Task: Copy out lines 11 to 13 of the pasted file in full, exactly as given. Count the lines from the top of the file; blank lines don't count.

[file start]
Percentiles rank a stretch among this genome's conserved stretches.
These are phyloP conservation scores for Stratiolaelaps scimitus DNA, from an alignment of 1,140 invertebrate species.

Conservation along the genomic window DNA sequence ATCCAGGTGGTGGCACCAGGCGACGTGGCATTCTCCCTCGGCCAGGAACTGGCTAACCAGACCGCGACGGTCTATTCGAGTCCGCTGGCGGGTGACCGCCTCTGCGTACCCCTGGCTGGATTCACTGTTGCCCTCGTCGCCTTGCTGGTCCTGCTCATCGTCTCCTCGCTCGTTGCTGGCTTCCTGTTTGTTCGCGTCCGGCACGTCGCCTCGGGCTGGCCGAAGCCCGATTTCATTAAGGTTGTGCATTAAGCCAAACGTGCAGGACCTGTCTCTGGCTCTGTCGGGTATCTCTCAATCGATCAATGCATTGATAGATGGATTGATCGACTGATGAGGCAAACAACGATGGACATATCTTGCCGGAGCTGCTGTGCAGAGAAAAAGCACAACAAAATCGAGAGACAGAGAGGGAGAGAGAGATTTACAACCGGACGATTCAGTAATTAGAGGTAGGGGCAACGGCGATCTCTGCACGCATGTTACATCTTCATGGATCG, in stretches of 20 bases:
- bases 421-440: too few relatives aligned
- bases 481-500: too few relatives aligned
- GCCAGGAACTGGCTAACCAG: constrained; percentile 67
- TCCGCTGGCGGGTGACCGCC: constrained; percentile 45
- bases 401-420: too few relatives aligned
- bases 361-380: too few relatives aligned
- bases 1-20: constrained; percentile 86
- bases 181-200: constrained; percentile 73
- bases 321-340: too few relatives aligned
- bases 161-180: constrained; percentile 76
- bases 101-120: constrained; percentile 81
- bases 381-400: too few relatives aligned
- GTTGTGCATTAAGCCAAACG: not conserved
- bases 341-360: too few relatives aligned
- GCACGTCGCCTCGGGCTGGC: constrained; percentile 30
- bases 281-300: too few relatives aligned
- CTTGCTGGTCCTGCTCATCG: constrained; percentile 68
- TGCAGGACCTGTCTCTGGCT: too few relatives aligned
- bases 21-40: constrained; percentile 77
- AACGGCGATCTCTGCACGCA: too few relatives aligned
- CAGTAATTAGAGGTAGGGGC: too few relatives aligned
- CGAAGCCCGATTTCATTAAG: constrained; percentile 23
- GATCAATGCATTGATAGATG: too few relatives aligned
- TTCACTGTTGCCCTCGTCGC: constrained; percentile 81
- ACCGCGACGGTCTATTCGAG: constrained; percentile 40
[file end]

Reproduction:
- bases 181-200: constrained; percentile 73
- bases 321-340: too few relatives aligned
- bases 161-180: constrained; percentile 76